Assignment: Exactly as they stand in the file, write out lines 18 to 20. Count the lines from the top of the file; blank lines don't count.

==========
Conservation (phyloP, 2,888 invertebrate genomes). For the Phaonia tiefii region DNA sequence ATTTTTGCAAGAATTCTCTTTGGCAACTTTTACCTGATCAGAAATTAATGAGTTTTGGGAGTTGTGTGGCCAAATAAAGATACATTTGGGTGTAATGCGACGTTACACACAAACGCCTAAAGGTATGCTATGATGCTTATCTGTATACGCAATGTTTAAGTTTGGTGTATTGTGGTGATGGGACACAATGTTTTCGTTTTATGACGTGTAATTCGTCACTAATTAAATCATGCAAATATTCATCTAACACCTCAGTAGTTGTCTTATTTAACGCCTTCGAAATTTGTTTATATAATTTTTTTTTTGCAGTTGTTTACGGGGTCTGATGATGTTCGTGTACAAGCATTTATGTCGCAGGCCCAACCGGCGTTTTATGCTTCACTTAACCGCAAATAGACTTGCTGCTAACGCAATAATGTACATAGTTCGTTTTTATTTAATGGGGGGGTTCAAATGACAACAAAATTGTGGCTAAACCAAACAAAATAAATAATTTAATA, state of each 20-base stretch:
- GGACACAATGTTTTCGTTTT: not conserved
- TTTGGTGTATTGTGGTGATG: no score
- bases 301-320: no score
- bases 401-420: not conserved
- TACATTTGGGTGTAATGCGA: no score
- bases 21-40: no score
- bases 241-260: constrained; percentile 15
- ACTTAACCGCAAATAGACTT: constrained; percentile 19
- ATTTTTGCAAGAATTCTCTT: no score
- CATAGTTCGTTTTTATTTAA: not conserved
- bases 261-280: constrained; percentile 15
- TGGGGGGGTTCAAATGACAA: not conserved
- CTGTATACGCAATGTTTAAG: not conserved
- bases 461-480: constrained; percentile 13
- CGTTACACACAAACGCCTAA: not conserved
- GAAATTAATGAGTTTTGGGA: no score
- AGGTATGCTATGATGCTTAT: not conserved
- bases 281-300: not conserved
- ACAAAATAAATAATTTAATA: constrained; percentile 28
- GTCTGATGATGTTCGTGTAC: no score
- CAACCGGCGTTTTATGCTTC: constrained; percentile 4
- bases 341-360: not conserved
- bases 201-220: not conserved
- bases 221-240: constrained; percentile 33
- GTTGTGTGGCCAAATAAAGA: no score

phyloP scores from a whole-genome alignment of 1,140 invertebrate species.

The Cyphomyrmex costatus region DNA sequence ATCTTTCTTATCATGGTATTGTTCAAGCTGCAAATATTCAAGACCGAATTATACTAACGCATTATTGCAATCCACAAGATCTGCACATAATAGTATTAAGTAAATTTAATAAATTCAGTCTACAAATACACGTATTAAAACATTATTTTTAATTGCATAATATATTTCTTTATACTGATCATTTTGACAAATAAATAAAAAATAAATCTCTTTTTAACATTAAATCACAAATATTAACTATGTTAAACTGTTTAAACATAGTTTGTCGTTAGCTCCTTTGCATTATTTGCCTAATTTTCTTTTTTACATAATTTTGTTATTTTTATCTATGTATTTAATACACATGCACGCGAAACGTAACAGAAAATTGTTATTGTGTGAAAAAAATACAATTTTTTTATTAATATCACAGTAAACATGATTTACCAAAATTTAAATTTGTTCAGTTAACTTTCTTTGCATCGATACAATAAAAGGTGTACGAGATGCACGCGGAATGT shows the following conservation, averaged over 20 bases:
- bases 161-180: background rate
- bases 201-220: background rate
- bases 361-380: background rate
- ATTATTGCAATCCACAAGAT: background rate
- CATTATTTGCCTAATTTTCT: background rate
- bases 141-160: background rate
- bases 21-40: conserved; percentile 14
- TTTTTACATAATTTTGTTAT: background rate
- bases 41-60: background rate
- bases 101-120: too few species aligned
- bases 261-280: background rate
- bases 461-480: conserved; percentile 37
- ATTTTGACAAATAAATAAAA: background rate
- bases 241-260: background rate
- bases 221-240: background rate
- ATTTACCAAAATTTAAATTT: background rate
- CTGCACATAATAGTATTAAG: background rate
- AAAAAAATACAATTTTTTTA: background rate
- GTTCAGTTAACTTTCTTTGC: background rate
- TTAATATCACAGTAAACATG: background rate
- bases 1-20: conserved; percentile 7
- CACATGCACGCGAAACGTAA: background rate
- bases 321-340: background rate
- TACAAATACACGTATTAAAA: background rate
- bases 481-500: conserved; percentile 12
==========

- AGGTATGCTATGATGCTTAT: not conserved
- bases 281-300: not conserved
- ACAAAATAAATAATTTAATA: constrained; percentile 28